This movie glistens like a piece of old Belleek. Whether in the subtle gold of an off the shoulder evening gown, or in the vast expanse of a deep, plush, ivory colored carpet, nearly every frame shimmers with champagne like iridescence.
And gold is an apt visual metaphor, particularly when juxtaposed against the black satin of a tuxedo lapel or the wintry Manhattan night scape, for a world seemingly vanishing right before our eyes--a world too sleek, too soigné, too genteel to survive the steam roller of galloping blue-jeaned egalitarianism.
That the denizens of this vanishing breed, as depicted in the film, are themselves, insecure late adolescents, make its departure all the more poignant.
"This is probably the last Deb season..." one of them observes resignedly, "...because of the stock market, the economy, Everything..." Yes, everything...the huge smothering subject that hovers all around the plot itself and from which its characters are only temporarily insulated.
In particular, the focus here is on a group of privileged Eastern Seaboard collegians enjoying the Christmas holidays in a series of Park Avenue, "after dance parties," in which they loll about and ruefully anticipate the disappearance of their youth, their success, and their kind.
That they are one at the same time cerebral, immature, literate, prankish, frightened, polished, well educated but vulnerable and inexperienced, puts them well outside the troglodyte teens that inhabit the deconstructionist zoo in most post 1970 films, (with the exception of a unfortunate and mis-placed "strip poker" sequence which violates the picture's otherwise overall mood.)
Indeed, they seem to exist outside their own time, belonging rather to that group Cecil Beaton dubbed "the smart young things" from the 1920's, in his "The Glass of Fashion." Certainly, one imagines them far more comfortable with Ivor Novello than Mick Jagger. And like many "smart sets" they seem rather a closed corporation.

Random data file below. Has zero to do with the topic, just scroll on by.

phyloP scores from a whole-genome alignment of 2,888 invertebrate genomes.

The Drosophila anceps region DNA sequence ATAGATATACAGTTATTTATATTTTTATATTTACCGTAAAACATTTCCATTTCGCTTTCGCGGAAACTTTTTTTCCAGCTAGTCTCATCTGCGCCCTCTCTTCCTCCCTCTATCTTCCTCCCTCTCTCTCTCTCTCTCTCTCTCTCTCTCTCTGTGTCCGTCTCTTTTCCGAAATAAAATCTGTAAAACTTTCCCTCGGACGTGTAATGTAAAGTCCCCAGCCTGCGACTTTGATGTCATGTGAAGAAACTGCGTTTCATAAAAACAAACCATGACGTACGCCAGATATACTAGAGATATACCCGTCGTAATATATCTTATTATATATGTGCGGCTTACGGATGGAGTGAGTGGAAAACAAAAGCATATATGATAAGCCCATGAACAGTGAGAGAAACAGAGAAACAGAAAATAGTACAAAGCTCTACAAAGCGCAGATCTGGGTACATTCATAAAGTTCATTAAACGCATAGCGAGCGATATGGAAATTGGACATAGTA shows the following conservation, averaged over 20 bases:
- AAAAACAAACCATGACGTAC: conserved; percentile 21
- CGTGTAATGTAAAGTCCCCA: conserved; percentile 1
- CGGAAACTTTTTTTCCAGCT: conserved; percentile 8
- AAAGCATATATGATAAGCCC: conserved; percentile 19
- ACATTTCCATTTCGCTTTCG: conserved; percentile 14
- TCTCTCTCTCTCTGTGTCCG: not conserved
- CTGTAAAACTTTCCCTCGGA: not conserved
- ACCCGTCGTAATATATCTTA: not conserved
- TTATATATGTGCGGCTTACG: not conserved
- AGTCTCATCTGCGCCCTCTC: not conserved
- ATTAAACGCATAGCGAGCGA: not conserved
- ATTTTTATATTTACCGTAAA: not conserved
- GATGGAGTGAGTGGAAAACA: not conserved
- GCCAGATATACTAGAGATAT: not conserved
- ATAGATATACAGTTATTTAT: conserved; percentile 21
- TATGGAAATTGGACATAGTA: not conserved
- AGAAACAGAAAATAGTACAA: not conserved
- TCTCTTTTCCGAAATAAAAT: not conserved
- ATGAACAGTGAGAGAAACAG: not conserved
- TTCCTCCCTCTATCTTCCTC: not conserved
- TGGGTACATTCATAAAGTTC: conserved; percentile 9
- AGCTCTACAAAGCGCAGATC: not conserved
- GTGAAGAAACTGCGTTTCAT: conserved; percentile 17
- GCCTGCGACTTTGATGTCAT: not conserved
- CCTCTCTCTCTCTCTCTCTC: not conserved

Until that is, into their number unexpectedly arrives a young man of reduced circumstances, Tom Townsend, (Edward Clements) who by virtue of his sincerity and intelligence, is invited to "sup at their table--on a borrowed pass" so to speak. His romantic misadventures with the beguiling Audrey Rouget(Carolyn Farina)forms the cynosure of the charmingly fragile plot.
Audrey and Tom stand out from the pack, in their earnestess and integrity, though it is assuredly Nick, (Christopher Eigeman) their figurehead and chief quip master who is the groups' un-elected leader. As interpreted by Mr. Eigeman, Nick is the embodiment of the cocktail fueled, cigarette wielding bon vivant--trenchant, self absorbed, far from virtuous, and with a ready verbal arrow that never misses its target. He is George Sander's heir presumptive.
Nick's observations are worth the whole price of admission as they say, whether it be bemoaning the Protestant Reformation, the social climbing Surrealists, or the scarcity of detachable collars.
Since the film's short, bouffant,cocktail dresses and automobiles unmistakably place the film in very late modernity--the Reagan era in fact, and long after the Ray Anthony's Orchestra, top hatted milieu it depicts, we cannot fail to miss the film's core observation--the parallel evanescence of the groups' own social connections, as placed against the simultaneous collapse of civilized life as we once knew it.
As the Christmas season ends, so do the nightly gatherings, and each character is forced to come to terms with impermanence--their own and everything else's. In a melancholy bar scene, an older man warns the youngsters of disappointment ahead, "I'm not destitute but...it's all so mediocre."
That Producer/Director Whit Stillman manages to fuse the personal with the sociological in such and intriguing and entrancing way is a testament to the penetration of his vision.
And, lest we miss the point, he includes a cunning shot of a significant book left on bedside table--none other than Spengler's "Decline of the West."
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